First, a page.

The vintage VW scene is so large and full of variety these days, that there’s a niche for absolutely everything – from top secret sleepers to ground-scraping show-stoppers and everything in between. Sometimes a feeling of déjà vu is inevitable when so much has been built, driven and photographed already.
As I strolled through the halls of the Jogja Volkswagen Festival in Java, Indonesia, last month, I had that familiar feeling. Of course, there’s nothing wrong with cars that execute an existing formula well, but it’s that search for something fresh and different that makes being a Speedhunter so satisfying.
I’d been asked to select a ‘Speedhunters Choice Award’ recipient from the 300-plus Volkswagens in attendance, so my eyes were peeled for something suitably unique, well-built and fast. I’d say that it was a tough decision, but to be honest with you, within moments of seeing Serbie, this Type 3 Squareback, my mind was made up.
So while JVWF 2015 began to be disassembled around us, I took a few minutes to get to know this custom creation a little better.
For those unfamiliar with this era of Volkswagens, the Type 3 joined the trio of Beetle, Kombi and Karmann Ghia in 1961, retaining the air-cooled rear engine but packaged into three new compact body styles. Serbie started life as a 1963 wagon (aka Squareback) that lived a quiet and unassuming life in central Java until Muzamil of Bedjo VW Clinic found it alone, but in surprisingly good condition, in a backyard.
To call the transformation ‘comprehensive’ is an understatement. Muzamil and his dedicated team have built a Type 3 that’s likely to become one of the fastest VWs in the country, but it stood out to me primarily for the unique approach to the build and the quality execution.
Serbie‘s defining feature is the hinged body that tilts up at the firewall to provide access to the powerplant tucked into the Squareback’s former storage space. It might have been more sensible to build a lightweight fiberglass body, but as this is a car more built for enjoyment than outright speed, Muzamil opted to retain the factory metal body. There’s something about a race car with original panels that just makes it that much more relatable and ultimately cooler.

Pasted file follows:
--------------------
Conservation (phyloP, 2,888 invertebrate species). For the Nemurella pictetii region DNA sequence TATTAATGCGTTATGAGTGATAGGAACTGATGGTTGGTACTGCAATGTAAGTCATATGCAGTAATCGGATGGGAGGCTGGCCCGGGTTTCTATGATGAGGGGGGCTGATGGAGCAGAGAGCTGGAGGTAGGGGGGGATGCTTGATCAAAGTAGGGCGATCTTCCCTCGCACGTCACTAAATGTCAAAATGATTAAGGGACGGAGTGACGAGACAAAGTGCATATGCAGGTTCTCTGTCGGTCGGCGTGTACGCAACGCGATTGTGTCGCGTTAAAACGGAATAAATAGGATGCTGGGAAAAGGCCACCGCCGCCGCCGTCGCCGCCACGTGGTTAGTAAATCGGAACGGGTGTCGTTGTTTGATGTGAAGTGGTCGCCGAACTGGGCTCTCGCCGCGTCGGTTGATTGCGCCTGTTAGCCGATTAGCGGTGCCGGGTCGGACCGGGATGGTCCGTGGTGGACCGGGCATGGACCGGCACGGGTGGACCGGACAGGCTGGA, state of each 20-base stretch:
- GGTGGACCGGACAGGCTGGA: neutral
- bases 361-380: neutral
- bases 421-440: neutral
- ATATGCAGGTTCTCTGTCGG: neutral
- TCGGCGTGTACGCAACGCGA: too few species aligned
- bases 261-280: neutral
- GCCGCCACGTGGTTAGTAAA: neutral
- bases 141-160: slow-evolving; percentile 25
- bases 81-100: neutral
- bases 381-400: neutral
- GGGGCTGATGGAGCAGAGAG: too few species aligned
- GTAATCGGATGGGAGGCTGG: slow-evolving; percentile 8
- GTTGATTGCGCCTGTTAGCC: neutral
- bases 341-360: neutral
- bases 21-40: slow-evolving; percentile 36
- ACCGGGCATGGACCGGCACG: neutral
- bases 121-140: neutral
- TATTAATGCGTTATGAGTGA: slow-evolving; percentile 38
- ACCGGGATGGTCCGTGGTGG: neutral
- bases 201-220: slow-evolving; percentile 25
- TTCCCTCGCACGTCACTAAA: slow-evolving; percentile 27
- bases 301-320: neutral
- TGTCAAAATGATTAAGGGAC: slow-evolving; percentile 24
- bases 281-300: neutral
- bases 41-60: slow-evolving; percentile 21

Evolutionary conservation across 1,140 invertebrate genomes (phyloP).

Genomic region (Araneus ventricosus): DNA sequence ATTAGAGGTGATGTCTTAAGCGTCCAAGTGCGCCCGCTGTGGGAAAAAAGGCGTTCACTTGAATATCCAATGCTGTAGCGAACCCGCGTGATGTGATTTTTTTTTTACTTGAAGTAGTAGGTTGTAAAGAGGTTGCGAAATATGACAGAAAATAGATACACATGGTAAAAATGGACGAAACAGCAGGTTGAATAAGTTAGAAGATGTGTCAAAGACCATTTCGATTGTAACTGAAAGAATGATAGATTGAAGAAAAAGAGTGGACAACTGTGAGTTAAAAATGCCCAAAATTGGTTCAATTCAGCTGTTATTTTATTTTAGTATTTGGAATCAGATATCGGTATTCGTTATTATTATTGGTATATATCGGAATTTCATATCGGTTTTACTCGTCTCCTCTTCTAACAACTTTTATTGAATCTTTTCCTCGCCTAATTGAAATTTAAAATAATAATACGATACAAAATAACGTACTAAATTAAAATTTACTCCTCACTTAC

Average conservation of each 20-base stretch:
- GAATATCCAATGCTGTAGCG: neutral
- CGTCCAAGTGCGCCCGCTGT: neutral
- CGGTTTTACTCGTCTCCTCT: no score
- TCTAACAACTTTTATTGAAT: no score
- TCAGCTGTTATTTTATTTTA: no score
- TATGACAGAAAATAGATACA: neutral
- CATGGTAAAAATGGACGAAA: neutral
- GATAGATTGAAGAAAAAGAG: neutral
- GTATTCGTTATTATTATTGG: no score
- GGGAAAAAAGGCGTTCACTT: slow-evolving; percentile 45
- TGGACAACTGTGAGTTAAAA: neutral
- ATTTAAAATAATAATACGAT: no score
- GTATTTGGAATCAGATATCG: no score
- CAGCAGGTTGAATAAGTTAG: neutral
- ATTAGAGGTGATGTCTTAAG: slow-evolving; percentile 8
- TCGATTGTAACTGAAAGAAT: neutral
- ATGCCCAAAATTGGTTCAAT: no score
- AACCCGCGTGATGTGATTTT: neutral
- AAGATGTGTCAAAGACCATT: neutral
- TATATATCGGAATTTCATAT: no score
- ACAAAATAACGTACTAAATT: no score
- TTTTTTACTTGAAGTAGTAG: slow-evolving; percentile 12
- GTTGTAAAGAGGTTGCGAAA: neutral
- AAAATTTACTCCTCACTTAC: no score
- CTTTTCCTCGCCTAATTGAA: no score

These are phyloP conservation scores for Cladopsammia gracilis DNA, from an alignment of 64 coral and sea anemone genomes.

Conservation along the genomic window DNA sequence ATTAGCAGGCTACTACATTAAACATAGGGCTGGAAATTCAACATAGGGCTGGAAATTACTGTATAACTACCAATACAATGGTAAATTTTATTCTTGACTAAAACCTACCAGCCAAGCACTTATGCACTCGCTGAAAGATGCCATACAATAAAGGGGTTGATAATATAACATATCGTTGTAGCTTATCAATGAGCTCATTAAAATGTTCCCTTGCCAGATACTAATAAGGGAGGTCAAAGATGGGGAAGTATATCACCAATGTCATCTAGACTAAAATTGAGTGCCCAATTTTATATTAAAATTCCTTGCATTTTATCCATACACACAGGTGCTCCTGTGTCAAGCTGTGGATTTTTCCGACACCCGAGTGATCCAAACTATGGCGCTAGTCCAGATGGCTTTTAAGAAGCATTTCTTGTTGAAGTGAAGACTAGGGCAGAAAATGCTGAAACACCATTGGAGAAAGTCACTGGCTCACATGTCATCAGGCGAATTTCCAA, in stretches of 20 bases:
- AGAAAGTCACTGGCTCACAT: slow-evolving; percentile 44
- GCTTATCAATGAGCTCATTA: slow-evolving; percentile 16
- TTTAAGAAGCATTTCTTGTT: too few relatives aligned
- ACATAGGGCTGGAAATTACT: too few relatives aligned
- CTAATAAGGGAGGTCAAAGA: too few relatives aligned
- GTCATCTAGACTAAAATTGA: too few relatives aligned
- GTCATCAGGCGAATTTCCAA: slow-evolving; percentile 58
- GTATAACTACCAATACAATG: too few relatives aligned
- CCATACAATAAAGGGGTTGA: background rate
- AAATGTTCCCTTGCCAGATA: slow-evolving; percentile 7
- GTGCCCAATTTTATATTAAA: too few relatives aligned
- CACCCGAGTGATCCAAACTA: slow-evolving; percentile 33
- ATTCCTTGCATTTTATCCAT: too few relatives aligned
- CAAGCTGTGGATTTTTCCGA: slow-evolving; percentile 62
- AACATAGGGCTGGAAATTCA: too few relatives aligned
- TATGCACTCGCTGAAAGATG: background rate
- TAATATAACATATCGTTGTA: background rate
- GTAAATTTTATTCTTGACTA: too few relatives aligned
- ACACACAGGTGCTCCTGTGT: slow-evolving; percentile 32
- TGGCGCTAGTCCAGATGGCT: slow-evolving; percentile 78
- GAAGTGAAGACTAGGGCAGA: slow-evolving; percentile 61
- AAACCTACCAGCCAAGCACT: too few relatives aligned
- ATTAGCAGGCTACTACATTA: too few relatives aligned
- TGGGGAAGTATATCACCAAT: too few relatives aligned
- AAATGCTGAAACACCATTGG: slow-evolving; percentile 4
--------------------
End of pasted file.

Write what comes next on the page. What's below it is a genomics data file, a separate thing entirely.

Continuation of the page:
Moving around to Serbie’s business end, it’s instantly clear that this little Type 3 really does mean business! Beneath the jungle of ducting, tubing and braided lines sits a 1600cc Beetle engine that has been stretched to 2500cc with a Pauter case.
Boosting duties belong to a sizeable Garrett GT42R that I’m told is good for 1000hp, although at the time of shooting the confirmed figure was closer to the 700hp mark.
It seems I can’t go anywhere at the moment without seeing a blue anodised Turbosmart product attached to some crazy high-horsepower build. Here, a Pro-Gate50 external wastegate was proudly perched on top of the turbo manifold, keeping boost levels in check.
Hugging the engine tightly are the M&H drag radials, which at 10 inches wide are surprisingly narrow for a purpose-built drag car. The reason is simply packaging – the desire to keep a factory body has limited the space between engine and factory fender line.
Also worth a closer look is Muzamil’s cockpit. Here you can see how the factory body lifts away from the chassis and NHRA-spec rollcage. All the usual suspects for a competition drag car are present, including a Painless Wiring switch panel, quick-release wheel and a bevy of old school Auto Meter gauges. In the passenger area, the team has installed an ice water tank to circulate coolant through the intercooler.
The Kirkey racing seat is both handsome and functional, holding Muzamil in place within the driver protection cage going well beyond current Indonesian drag racing regulations, but ensuring peace of mind on the quarter mile.
The front axle was shortened 3 inches on each side, also to enable the billet wheels to sit within the confines of the factory bodywork. No complaints about poor fitment here!
Serbie is yet another example of how hot Indonesia is for custom builds at the moment, and even more impressive that such a comprehensive creation can be built in-house by a small team of technicians.
I really can’t wait to see footage of this thing tearing up tarmac at a Jakarta drag strip in 2016!